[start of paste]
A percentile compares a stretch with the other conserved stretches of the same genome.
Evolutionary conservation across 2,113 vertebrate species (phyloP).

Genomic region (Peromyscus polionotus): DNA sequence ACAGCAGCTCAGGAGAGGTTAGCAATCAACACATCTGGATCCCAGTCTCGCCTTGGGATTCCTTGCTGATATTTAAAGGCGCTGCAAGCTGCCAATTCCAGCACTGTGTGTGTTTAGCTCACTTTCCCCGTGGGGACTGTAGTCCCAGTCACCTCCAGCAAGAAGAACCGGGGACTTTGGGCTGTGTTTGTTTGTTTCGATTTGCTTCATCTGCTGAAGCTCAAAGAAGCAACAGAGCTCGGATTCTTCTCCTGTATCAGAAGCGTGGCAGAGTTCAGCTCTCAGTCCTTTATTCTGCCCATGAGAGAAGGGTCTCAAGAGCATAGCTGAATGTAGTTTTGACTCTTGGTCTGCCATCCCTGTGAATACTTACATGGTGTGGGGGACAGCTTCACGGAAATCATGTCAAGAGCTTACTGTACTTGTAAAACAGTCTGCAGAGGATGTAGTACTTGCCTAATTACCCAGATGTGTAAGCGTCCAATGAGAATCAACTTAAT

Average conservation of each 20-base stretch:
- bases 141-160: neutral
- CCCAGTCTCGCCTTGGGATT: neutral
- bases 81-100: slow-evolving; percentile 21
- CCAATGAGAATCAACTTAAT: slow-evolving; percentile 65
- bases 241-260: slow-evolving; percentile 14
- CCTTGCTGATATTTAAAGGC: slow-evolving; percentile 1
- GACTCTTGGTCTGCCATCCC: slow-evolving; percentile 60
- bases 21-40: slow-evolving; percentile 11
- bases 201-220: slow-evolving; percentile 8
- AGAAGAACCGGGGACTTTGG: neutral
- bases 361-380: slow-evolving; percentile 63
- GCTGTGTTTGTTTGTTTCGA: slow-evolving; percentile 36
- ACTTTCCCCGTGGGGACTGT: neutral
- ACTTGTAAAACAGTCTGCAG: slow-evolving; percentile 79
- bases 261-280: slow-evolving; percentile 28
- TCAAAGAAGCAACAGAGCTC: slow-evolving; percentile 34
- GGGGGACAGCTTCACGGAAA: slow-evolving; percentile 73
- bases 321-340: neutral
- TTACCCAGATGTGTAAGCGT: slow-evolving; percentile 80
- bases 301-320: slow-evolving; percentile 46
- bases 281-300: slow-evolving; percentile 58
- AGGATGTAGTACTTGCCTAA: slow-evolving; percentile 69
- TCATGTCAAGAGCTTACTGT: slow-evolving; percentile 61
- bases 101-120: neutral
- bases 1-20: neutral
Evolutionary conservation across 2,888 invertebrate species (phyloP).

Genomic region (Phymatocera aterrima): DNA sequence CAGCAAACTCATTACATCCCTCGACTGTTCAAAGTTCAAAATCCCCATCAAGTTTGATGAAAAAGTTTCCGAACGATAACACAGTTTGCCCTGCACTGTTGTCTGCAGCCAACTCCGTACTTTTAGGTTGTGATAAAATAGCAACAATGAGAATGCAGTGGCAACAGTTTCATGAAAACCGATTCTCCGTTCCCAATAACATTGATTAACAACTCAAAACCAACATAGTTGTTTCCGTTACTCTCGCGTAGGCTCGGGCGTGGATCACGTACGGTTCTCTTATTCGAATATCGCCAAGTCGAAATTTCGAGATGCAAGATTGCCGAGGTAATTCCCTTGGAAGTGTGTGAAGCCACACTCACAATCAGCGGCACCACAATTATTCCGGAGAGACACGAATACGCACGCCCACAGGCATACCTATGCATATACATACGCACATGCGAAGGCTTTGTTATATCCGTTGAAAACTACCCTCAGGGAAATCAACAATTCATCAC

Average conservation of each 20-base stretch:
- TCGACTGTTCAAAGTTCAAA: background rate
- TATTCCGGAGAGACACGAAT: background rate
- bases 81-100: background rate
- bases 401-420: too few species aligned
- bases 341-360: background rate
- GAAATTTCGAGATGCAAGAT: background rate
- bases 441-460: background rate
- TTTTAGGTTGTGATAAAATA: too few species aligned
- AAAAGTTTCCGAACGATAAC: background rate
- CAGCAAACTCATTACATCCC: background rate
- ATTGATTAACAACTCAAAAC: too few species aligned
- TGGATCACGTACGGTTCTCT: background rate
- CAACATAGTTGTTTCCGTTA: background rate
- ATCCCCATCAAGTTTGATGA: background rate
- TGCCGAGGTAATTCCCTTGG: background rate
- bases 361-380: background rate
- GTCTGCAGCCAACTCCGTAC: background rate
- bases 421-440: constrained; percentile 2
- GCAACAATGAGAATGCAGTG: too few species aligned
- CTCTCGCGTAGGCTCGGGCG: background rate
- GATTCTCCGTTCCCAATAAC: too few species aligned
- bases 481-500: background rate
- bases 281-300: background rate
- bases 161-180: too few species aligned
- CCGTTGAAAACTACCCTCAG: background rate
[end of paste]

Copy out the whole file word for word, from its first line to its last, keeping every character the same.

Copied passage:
A percentile compares a stretch with the other conserved stretches of the same genome.
Evolutionary conservation across 2,113 vertebrate species (phyloP).

Genomic region (Peromyscus polionotus): DNA sequence ACAGCAGCTCAGGAGAGGTTAGCAATCAACACATCTGGATCCCAGTCTCGCCTTGGGATTCCTTGCTGATATTTAAAGGCGCTGCAAGCTGCCAATTCCAGCACTGTGTGTGTTTAGCTCACTTTCCCCGTGGGGACTGTAGTCCCAGTCACCTCCAGCAAGAAGAACCGGGGACTTTGGGCTGTGTTTGTTTGTTTCGATTTGCTTCATCTGCTGAAGCTCAAAGAAGCAACAGAGCTCGGATTCTTCTCCTGTATCAGAAGCGTGGCAGAGTTCAGCTCTCAGTCCTTTATTCTGCCCATGAGAGAAGGGTCTCAAGAGCATAGCTGAATGTAGTTTTGACTCTTGGTCTGCCATCCCTGTGAATACTTACATGGTGTGGGGGACAGCTTCACGGAAATCATGTCAAGAGCTTACTGTACTTGTAAAACAGTCTGCAGAGGATGTAGTACTTGCCTAATTACCCAGATGTGTAAGCGTCCAATGAGAATCAACTTAAT

Average conservation of each 20-base stretch:
- bases 141-160: neutral
- CCCAGTCTCGCCTTGGGATT: neutral
- bases 81-100: slow-evolving; percentile 21
- CCAATGAGAATCAACTTAAT: slow-evolving; percentile 65
- bases 241-260: slow-evolving; percentile 14
- CCTTGCTGATATTTAAAGGC: slow-evolving; percentile 1
- GACTCTTGGTCTGCCATCCC: slow-evolving; percentile 60
- bases 21-40: slow-evolving; percentile 11
- bases 201-220: slow-evolving; percentile 8
- AGAAGAACCGGGGACTTTGG: neutral
- bases 361-380: slow-evolving; percentile 63
- GCTGTGTTTGTTTGTTTCGA: slow-evolving; percentile 36
- ACTTTCCCCGTGGGGACTGT: neutral
- ACTTGTAAAACAGTCTGCAG: slow-evolving; percentile 79
- bases 261-280: slow-evolving; percentile 28
- TCAAAGAAGCAACAGAGCTC: slow-evolving; percentile 34
- GGGGGACAGCTTCACGGAAA: slow-evolving; percentile 73
- bases 321-340: neutral
- TTACCCAGATGTGTAAGCGT: slow-evolving; percentile 80
- bases 301-320: slow-evolving; percentile 46
- bases 281-300: slow-evolving; percentile 58
- AGGATGTAGTACTTGCCTAA: slow-evolving; percentile 69
- TCATGTCAAGAGCTTACTGT: slow-evolving; percentile 61
- bases 101-120: neutral
- bases 1-20: neutral
Evolutionary conservation across 2,888 invertebrate species (phyloP).

Genomic region (Phymatocera aterrima): DNA sequence CAGCAAACTCATTACATCCCTCGACTGTTCAAAGTTCAAAATCCCCATCAAGTTTGATGAAAAAGTTTCCGAACGATAACACAGTTTGCCCTGCACTGTTGTCTGCAGCCAACTCCGTACTTTTAGGTTGTGATAAAATAGCAACAATGAGAATGCAGTGGCAACAGTTTCATGAAAACCGATTCTCCGTTCCCAATAACATTGATTAACAACTCAAAACCAACATAGTTGTTTCCGTTACTCTCGCGTAGGCTCGGGCGTGGATCACGTACGGTTCTCTTATTCGAATATCGCCAAGTCGAAATTTCGAGATGCAAGATTGCCGAGGTAATTCCCTTGGAAGTGTGTGAAGCCACACTCACAATCAGCGGCACCACAATTATTCCGGAGAGACACGAATACGCACGCCCACAGGCATACCTATGCATATACATACGCACATGCGAAGGCTTTGTTATATCCGTTGAAAACTACCCTCAGGGAAATCAACAATTCATCAC

Average conservation of each 20-base stretch:
- TCGACTGTTCAAAGTTCAAA: background rate
- TATTCCGGAGAGACACGAAT: background rate
- bases 81-100: background rate
- bases 401-420: too few species aligned
- bases 341-360: background rate
- GAAATTTCGAGATGCAAGAT: background rate
- bases 441-460: background rate
- TTTTAGGTTGTGATAAAATA: too few species aligned
- AAAAGTTTCCGAACGATAAC: background rate
- CAGCAAACTCATTACATCCC: background rate
- ATTGATTAACAACTCAAAAC: too few species aligned
- TGGATCACGTACGGTTCTCT: background rate
- CAACATAGTTGTTTCCGTTA: background rate
- ATCCCCATCAAGTTTGATGA: background rate
- TGCCGAGGTAATTCCCTTGG: background rate
- bases 361-380: background rate
- GTCTGCAGCCAACTCCGTAC: background rate
- bases 421-440: constrained; percentile 2
- GCAACAATGAGAATGCAGTG: too few species aligned
- CTCTCGCGTAGGCTCGGGCG: background rate
- GATTCTCCGTTCCCAATAAC: too few species aligned
- bases 481-500: background rate
- bases 281-300: background rate
- bases 161-180: too few species aligned
- CCGTTGAAAACTACCCTCAG: background rate